City Council committee backing the sale of former airport land for industrial park development project
WILLMAR -- The Willmar City Council on Monday will consider a committee's recommendation to sell 140 acres of former airport land that would not be needed for industrial park redevelopment during the next 20 to 25 years.
The city has been working on redeveloping the old airport into an industrial park after the new airport was built west of the city and opened in September 2006.
The 140 acres that the Community Development Committee is recommending be sold by real estate auction consists of two tracts: a 60-acre piece located south of state Highway 40 and an 80-acre piece located west of County Road 55 (former County Road 5).
The land sale was proposed to the committee by Bruce Peterson, director of planning and development services. The two tracts are included in approximately 300 to 340 acres of former airport property that would probably not be needed for future industrial uses for 20 or more years.
Committee members discussed and approved the proposed sale of the two tracts, but thought moving ahead with selling the remainder, located north Highway 40 and east of County Road 55, was a little too aggressive.
The council could use the proceeds to pay down the $824,380 that the city and Minnesota Department of Transportation Aeronautics agree the state spent on past airport improvements. The obligation must be repaid any and all amounts due not later than June 30, 2012.
Also, the council could create an account with funds raised by the local option sales tax. During the next two years, the obligation amount could be written down by the state's share of the cost of eligible improvement projects at the new airport.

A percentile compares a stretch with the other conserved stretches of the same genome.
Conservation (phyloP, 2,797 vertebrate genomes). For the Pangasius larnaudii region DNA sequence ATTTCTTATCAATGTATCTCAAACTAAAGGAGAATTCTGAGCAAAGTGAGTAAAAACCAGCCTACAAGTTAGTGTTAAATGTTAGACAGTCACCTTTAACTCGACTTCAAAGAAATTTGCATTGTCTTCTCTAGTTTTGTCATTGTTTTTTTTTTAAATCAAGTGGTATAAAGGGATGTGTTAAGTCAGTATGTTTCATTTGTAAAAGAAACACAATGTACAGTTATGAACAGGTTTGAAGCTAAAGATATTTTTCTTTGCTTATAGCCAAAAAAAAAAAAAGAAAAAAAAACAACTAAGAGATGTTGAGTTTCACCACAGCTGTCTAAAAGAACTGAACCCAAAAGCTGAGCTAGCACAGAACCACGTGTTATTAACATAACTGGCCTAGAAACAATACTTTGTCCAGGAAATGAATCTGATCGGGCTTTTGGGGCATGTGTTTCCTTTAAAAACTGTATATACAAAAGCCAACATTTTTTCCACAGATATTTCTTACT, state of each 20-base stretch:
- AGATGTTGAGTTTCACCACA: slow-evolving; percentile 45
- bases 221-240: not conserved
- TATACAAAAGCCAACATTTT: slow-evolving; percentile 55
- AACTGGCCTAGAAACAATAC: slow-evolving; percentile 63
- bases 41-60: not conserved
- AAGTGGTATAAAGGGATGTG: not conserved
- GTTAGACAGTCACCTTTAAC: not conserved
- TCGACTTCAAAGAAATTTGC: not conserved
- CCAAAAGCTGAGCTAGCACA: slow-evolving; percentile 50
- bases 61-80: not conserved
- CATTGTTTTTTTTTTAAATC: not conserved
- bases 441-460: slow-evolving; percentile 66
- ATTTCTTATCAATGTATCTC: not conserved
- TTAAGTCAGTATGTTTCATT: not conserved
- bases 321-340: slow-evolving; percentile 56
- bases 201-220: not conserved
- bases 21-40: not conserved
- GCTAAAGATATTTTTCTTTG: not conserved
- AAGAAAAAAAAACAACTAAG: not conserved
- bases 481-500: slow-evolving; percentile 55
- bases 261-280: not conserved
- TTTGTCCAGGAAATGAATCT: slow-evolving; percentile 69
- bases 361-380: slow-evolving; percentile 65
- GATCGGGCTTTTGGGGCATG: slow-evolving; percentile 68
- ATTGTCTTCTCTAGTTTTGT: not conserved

After June 30, 2012, any excess mo-ney in the airport de-velopment account wo-uld be transferred back to the local option sales tax account or to the city's industrial/economic development fund.
"Our plan is within the next two years to meet that obligation to MnDOT, so it would probably make the most sense to hang onto the money in a separate account. And if we don't need it within the next two years, the council can make it available for whatever governmental purpose they wish,'' said Peterson.
Before the land can be sold, the city must secure the release of the land from the Federal Aviation Administration.
This will require approval of the environmental assessment and a finding of "no significant impact.'' A preservation and conservation easement for the 69-year-old former terminal building and the 4.5-acre site will need to be executed as part of the environmental assessment and land release process.
Peterson said work remains on determining the hangar's historical features. The FAA and the Preservation Alliance have said University of Minnesota students will be studying the hangar's historical features at no cost to the city.
"That means the city will not need to hire an historical consultant to do that for the city,'' Peterson said. "I was told they would have that done by the end of June.''
Once that work is completed, the city will need to come to terms with the overall easement as to what features will be protected, how those features will be protected, and who will be the beneficiaries of the easement, he said.